Up to a quarter of the active floating drilling rig fleet – drillship and semi-submersibles – could be scrapped, as the demand, which had never recovered from the previous downturn, is now expected to remain under pressure “until 2022,” Rystad Energy, a Norwegian energy intelligence firm said.
“The new downturn that the Covid-19 pandemic has brought upon the oil and gas industry has put many sectors in financial distress. Restructuring in the already-stretched offshore drilling market will accelerate, a Rystad Energy analysis shows, and the global floater fleet, whose utilization has been suffering since the previous downturn, can expect a new round of scrapping as a result,” Rystad said.
Rystad, which says that 154 floaters were scrapped since the last downturn, has evaluated active rigs in the global floater fleet and found that up to 59 of the 213 units are potential candidates for retirement.
“This equates to one-quarter of the floater segment, or 22 drillships and 37 semisubs,” Rystad, which says that drilling contractors need to cut rig supply to regain pricing power, says.
“Global demand for floaters had just started to recover before the pandemic and is now expected to remain under pressure until 2022. Demand is expected to fall from 129 rig years in 2019 to 110 rig years in 2020 and 103 rig years in 2021, before slowly inching back up to 117 rig years in 2022 and 122 rig years in 2023,” Rystad added.
Meanwhile, Rystad said, 25 newbuild floaters are planned for delivery towards 2023.
“Naturally, weak demand is going to keep utilization at low levels unless we see a meaningful increase in the price of oil,” it said.
Rystad Energy has created three scenarios, annualizing supply and demand in rig years, which show the range of the expected utilization levels based on rig attrition and newbuild deliveries.Utilization began plummeting in 2016 and has hovered between 45% and 55% since, with 2020 levels expected to stand at 50%.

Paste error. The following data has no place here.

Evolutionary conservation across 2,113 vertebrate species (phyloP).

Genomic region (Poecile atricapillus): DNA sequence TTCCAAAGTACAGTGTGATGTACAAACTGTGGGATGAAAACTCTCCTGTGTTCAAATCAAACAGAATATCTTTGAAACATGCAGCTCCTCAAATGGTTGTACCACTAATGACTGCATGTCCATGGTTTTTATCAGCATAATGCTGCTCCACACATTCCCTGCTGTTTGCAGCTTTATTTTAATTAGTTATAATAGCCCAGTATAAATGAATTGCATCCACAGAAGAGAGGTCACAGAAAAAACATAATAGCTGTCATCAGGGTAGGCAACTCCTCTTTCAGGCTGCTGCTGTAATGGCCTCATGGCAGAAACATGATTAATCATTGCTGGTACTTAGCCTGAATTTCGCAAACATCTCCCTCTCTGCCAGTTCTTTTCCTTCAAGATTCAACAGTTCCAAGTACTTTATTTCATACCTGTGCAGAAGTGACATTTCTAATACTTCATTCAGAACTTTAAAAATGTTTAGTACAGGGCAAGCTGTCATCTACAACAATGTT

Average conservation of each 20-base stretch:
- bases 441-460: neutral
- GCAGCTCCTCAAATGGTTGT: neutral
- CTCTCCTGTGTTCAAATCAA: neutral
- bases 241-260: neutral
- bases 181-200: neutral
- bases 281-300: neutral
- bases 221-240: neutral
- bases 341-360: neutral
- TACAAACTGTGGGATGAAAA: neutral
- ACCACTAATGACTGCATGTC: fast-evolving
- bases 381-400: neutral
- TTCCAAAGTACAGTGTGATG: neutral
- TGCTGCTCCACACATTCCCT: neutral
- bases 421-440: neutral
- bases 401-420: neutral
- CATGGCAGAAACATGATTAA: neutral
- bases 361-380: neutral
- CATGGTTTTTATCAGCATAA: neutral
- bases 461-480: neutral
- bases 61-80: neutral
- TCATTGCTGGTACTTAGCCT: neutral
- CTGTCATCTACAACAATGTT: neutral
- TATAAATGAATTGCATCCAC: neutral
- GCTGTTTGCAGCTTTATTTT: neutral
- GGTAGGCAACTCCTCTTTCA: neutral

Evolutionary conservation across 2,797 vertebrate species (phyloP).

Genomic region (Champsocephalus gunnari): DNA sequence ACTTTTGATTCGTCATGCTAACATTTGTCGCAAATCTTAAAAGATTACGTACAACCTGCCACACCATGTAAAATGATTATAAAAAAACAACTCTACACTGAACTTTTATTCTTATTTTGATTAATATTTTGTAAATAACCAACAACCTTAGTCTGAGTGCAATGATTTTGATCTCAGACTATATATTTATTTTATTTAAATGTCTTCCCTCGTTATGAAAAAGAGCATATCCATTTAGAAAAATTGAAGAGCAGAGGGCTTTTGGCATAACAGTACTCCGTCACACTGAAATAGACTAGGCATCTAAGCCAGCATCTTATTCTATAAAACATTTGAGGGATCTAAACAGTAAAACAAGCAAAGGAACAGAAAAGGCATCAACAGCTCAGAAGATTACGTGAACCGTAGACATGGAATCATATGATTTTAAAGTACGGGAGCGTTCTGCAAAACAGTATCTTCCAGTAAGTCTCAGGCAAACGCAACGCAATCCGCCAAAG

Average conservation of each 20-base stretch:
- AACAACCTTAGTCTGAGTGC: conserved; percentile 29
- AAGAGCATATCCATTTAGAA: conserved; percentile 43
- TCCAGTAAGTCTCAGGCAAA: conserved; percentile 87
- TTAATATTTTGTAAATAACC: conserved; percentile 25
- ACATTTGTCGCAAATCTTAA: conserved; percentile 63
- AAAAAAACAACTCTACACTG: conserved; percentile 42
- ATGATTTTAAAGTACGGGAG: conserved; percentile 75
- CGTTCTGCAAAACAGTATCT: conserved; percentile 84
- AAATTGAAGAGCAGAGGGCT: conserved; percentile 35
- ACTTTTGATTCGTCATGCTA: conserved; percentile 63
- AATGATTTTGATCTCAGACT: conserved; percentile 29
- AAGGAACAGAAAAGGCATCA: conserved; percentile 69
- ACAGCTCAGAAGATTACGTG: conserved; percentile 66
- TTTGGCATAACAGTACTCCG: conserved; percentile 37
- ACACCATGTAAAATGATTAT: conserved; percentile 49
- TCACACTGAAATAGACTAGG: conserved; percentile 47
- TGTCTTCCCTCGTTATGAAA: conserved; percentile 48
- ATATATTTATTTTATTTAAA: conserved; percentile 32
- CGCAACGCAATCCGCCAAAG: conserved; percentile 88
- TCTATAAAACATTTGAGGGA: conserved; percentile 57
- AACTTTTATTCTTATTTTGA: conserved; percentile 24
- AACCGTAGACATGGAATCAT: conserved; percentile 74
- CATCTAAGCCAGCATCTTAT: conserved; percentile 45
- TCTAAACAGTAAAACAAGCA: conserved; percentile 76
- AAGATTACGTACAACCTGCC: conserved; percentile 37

Utilization could reach 77% in 2023 if all 59 floaters identified by Rystad Energy are retired and no newbuild delivered – which, according to Rystad, is a rather optimistic scenario. Utilization will decline with each newbuild floater delivery, down to 69% if all these rigs make it out of the shipyard.
In Rystad’s last scenario, which assumes delivery of the newbuild units but not full retirement of the identified rigs, utilization could fall to as low as 52% depending on how many floaters are scrapped.
More M&A ahead?
“Capacity attrition can set the stage for a comeback in utilization and play a key role as the offshore drilling industry seeks to shore up its finances. After drillers come out of restructuring we could see more mergers and acquisitions, which again could result in more attrition,“ says Jo Friedmann, senior energy service analyst at Rystad Energy.
“A reduction in the number of drilling contractors through M&A will cut the number of bidders in any tender process. Rig supply needs to tighten for drilling contractors to regain pricing power,” Friedmann says, without going into details on who could buy whom in the offshore drilling space.
Per Rystad, many of the 154 floaters scrapped since the last downturn share common characteristics. Early in the cycle, the only units to be retired were semisubs, while rig owners now see the need to start retiring drillships, Rystad says.
“Most of the semisubs that were retired at the outset were the oldest, least capable units. Increased operator preference for high-specification drillships in benign markets also led to more scrapping in the benign semisub segment of the floater market,” Rystad added.
The Norweigan company says that floating rigs that were cold stacked relatively early on during the prior downturn will be some of the first rigs to be retired in this downturn.
“Rig owners have been waiting for a recovery that never really took off, and the number of units that have been cold stacked since 2016 are in the double digits,” Rystad says.
Further, according to Rystad, reactivation costs can range between $20 million and $35 million for rigs that have been warm stacked for a relatively short period of time to between $40 million and $100 million for rigs that have been cold stacked for longer periods of time.
“Given current rates and contract durations, most of these cold-stacked units are unlikely to return to work,” Rystad concludes.